Workers are rebelling, with rail unions embroiled in the biggest work stoppage since 1989 and teachers, doctors and barristers are threatening to walk off the job.
The strife recalls the 1970s, when Harold Wilson’s Labour government put industry on a three-day week because of an energy crisis and strikes by coal miners.
©2022 Bloomberg L.P.
Euro-Zone Economy Grew Less Than Estimated in Second Quarter – BNN Bloomberg
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The euro-area economy grew slightly less than initially estimated in the second quarter as signs continue to emerge that momentum is unraveling.
Output rose 0.6% from the previous three months between April and June, compared with a preliminary reading of 0.7%, Eurostat said Wednesday. Employment, meanwhile, climbed 0.3% during that period.
While the data still suggest Europe’s economy was on a relatively firm footing coming into the summer, analysts worry that energy shortages will drive record inflation higher still, tipping the continent into a recession. A downturn lasting two quarters is now more likely than not, according to a Bloomberg survey, which puts the probability at 60%.
Inflation is expected to average almost 8% in 2022 — about four times the European Central Bank’s goal. Officials have stressed the importance of reacting forcefully to prevent expectations of higher inflation from becoming entrenched, though some economists question how far interest rates can be lifted if there’s a recession.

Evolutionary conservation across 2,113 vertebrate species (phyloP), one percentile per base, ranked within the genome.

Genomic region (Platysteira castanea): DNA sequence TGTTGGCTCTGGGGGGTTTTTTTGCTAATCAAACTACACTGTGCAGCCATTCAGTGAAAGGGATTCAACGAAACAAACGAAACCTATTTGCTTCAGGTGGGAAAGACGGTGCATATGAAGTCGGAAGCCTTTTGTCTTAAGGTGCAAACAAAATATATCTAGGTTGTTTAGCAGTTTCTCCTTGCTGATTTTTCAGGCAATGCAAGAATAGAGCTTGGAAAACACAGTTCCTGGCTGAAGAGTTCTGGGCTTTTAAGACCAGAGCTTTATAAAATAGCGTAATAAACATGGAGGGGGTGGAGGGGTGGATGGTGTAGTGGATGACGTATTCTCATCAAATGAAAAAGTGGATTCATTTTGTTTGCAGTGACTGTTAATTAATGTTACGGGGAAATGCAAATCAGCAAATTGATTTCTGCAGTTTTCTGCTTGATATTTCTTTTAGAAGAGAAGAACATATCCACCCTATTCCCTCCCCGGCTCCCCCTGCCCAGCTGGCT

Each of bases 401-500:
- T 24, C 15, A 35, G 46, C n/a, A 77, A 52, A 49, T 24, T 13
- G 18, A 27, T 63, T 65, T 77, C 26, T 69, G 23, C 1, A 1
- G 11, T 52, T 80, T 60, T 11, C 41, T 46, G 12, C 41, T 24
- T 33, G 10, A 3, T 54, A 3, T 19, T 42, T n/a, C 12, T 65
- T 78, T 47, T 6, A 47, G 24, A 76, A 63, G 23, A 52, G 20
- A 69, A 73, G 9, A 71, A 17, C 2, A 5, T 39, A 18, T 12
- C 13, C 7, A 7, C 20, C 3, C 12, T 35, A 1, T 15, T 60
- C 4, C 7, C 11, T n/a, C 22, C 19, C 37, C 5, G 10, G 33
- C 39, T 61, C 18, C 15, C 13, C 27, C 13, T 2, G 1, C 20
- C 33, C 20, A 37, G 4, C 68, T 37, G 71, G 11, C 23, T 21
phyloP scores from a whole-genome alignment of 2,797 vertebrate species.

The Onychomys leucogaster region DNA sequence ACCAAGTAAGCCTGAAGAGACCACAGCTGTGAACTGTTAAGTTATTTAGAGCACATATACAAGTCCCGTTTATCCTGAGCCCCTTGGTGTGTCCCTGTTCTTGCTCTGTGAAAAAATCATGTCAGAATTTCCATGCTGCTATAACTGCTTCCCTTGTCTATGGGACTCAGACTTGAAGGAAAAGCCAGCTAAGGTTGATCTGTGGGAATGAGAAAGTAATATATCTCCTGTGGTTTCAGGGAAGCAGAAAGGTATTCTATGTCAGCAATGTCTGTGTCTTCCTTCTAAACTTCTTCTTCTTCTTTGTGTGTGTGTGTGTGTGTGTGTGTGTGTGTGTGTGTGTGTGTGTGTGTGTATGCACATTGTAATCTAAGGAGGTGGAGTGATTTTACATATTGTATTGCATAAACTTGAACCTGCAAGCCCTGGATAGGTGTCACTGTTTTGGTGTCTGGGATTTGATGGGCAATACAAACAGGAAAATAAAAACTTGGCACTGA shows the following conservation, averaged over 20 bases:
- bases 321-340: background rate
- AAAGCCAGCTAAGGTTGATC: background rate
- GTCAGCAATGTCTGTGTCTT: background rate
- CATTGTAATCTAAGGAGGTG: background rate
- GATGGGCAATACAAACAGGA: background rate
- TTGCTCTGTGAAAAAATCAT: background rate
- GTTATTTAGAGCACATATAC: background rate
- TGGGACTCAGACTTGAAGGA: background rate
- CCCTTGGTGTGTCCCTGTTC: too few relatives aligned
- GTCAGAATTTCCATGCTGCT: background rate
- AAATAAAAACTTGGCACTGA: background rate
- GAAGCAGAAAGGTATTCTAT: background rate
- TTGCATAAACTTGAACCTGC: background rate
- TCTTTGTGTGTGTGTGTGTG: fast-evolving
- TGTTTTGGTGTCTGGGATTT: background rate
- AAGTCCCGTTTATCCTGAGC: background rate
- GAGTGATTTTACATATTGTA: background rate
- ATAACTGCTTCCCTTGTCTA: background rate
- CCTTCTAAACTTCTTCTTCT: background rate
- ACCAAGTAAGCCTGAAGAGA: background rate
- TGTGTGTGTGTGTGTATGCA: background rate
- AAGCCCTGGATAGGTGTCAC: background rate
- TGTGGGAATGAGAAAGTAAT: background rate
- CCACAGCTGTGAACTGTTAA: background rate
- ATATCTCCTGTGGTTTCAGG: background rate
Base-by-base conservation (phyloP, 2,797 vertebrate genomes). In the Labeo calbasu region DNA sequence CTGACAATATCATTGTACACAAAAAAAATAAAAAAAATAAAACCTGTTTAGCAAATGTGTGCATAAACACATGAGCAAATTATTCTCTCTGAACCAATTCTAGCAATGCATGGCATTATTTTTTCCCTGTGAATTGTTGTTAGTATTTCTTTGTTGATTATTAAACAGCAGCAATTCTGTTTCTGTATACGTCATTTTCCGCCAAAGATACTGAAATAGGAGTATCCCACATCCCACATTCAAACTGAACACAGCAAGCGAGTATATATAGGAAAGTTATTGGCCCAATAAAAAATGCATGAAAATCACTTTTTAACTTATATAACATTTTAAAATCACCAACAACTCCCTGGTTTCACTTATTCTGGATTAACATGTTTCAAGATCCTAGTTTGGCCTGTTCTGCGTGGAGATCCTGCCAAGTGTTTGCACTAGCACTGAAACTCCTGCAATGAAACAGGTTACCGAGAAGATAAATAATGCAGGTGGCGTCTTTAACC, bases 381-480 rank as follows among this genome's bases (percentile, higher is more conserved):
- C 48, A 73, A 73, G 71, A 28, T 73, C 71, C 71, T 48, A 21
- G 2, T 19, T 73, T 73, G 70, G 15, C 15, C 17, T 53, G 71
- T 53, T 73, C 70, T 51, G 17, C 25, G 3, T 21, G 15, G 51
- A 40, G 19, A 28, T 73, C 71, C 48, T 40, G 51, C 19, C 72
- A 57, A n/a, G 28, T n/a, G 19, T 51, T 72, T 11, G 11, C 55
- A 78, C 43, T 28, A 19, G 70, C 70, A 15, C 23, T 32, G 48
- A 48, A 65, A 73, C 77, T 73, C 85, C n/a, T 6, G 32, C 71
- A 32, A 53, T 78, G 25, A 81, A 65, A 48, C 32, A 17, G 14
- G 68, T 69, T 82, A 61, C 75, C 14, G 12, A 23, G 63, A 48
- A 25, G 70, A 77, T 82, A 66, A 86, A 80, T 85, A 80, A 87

©2022 Bloomberg L.P.
B.C.’s export economy continues to cash in on its Cascadian connections – Business in Vancouver
It is well known that the United States is British Columbia’s largest export market and number one international commercial partner.
Even if the specific details of export magnitudes are not widely known, most people recognize that being physically adjacent to the world’s largest economy means B.C.’s trade will invariably be tilted to the south. A common language, similar business and legal environments, and previous trade agreements further augment this powerful cross-border trade orientation.
In a typical year, B.C. sends about half of its merchandise exports stateside. In 2021, the share was even higher: 55 per cent. China, a distant second, accounts for 15 to 16 per cent of the province’s international merchandise exports, followed by Japan at around 10 per cent.